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The sight of the body did not sicken Ben. Not right away. Guilt was what got him: the mounting consequences rising in his throat, and the truth which would inevitably come spilling out.
Sometime after the events at Duncastor (see Lesath, 2019 ), two men are dispatched to make a delivery. It was a straightforward assignment: take the sealed cargo—a container roughly the size of a child’s casket—and deliver it to a reclusive specialist residing in a lakeside cabin. What this specialist did or specialized in was never mentioned. Not that it mattered, when the task was simple—simple enough that even a young and inexperienced bureaucrat like Ben could handle it. If only he weren’t charged with keeping an eye on his wayward senior.
The lakeside cabin was the last remnant of a closed down resort, which Ben guessed was bought by a dummy corporation belonging to their employers. All the other cabins were torn down, leaving them with an empty property that served to distance the lakeside cabin from public grounds.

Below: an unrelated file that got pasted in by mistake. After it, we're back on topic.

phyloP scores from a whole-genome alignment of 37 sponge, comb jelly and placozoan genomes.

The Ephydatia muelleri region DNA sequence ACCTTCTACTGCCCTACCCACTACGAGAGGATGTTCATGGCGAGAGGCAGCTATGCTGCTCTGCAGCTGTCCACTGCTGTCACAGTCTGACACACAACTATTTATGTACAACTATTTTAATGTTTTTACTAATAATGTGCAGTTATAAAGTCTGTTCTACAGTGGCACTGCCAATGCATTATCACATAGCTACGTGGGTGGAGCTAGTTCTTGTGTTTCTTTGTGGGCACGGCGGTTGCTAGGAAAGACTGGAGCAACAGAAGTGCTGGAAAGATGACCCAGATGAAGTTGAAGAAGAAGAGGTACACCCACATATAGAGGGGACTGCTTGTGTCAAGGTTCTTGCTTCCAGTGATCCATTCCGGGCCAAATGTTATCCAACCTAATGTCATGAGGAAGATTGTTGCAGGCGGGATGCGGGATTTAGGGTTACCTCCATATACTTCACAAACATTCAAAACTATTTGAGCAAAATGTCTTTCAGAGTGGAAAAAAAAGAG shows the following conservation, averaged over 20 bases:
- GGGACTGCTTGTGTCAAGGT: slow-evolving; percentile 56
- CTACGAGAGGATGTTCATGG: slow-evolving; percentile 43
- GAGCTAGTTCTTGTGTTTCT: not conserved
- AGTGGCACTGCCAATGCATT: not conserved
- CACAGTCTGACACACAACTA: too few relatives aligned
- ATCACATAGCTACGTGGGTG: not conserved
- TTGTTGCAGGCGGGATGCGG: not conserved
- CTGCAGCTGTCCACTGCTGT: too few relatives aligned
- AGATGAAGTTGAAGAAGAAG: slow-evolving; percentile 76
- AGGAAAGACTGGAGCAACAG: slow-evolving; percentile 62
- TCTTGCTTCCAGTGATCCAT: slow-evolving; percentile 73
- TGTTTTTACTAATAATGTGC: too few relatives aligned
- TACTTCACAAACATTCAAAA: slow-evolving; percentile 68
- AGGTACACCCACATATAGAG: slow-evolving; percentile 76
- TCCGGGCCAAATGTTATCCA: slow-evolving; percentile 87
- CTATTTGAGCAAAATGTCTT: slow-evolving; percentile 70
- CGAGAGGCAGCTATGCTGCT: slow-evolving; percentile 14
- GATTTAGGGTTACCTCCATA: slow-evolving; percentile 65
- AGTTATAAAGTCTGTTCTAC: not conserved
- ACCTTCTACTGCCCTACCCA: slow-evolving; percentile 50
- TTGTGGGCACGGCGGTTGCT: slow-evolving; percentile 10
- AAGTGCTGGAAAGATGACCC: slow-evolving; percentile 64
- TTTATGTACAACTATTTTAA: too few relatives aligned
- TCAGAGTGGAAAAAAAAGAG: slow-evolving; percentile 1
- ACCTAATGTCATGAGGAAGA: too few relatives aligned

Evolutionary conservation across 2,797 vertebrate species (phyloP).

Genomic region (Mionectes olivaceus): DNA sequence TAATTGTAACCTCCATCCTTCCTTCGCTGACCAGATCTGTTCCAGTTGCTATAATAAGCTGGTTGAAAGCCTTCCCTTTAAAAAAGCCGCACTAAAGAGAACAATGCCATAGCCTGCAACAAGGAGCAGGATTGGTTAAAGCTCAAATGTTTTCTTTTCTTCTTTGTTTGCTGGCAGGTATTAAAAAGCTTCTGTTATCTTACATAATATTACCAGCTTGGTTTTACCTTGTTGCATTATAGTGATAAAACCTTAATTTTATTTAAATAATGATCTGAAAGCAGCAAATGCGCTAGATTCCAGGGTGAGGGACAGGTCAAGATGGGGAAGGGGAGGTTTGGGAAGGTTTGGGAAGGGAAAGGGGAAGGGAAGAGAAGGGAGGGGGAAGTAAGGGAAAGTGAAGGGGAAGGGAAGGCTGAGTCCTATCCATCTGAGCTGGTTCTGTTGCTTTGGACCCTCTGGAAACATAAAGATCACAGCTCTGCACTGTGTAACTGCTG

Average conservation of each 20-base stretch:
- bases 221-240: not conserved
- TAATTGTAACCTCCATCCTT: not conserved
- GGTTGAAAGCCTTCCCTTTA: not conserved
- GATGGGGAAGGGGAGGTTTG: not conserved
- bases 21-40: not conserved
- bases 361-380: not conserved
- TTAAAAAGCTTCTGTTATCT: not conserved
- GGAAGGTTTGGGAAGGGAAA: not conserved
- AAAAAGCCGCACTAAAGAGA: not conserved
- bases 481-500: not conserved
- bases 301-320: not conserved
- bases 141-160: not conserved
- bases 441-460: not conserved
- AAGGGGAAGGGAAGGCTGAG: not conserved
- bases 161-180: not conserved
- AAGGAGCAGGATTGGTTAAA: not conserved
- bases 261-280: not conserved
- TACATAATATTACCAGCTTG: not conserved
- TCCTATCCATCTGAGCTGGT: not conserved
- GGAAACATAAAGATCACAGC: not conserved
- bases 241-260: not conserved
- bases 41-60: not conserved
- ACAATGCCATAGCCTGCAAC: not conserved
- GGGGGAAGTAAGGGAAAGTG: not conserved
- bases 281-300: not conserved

Something about it reminded Ben of the horticultural practice of pruning spent flowers to further enhance the beauty of the crowning blossom. Not that it did anything to improve the cabin’s appearance he observed, as they stood in front of the stocky wooden building, sheltered under interlacing branches of towering evergreens. Much like the faded photos, an eerie hush permeated the place: no breeze ruffled the reflected image on the lake’s surface, nor susurrated through the green needles above.
It was all very quiet.
A Note From the Publisher
Shaula is a sequel to Lesath, and while it can be read as a stand-alone, it makes references to events that took place in that novel.